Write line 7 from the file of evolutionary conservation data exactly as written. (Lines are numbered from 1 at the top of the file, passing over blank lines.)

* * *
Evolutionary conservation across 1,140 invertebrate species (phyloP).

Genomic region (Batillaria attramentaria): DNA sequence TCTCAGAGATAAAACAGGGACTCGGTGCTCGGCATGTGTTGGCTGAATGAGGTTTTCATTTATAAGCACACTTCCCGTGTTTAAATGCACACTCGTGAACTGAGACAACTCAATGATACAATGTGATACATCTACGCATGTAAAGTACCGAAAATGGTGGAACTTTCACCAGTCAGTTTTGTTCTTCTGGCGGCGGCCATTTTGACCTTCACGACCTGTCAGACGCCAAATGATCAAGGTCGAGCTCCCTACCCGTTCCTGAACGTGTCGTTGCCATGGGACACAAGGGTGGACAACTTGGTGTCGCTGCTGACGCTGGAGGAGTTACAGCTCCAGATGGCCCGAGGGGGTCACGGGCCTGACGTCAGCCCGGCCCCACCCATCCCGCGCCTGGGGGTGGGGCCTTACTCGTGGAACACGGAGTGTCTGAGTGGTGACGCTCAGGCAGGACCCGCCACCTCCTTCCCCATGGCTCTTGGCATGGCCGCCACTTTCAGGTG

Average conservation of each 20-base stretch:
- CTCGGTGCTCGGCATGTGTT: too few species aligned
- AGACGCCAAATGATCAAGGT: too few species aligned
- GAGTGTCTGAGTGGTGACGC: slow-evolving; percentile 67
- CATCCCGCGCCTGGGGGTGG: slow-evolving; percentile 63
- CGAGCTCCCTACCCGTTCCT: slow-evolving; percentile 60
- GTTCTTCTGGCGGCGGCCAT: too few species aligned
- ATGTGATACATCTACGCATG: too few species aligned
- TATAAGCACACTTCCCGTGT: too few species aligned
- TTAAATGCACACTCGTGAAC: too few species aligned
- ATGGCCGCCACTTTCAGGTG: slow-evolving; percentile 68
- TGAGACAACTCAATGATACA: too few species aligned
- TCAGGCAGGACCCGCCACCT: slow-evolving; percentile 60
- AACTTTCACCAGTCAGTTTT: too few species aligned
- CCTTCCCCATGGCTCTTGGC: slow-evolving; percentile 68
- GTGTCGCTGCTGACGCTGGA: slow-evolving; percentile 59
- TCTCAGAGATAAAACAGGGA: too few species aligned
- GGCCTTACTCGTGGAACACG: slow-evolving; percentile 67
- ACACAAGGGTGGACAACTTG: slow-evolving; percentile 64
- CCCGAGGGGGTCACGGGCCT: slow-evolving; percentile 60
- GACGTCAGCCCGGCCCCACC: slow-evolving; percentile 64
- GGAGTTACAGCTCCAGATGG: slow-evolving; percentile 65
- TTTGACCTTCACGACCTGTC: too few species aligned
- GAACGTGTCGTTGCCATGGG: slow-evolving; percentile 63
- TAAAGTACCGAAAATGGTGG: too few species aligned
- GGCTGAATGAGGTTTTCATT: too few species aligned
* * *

- CATCCCGCGCCTGGGGGTGG: slow-evolving; percentile 63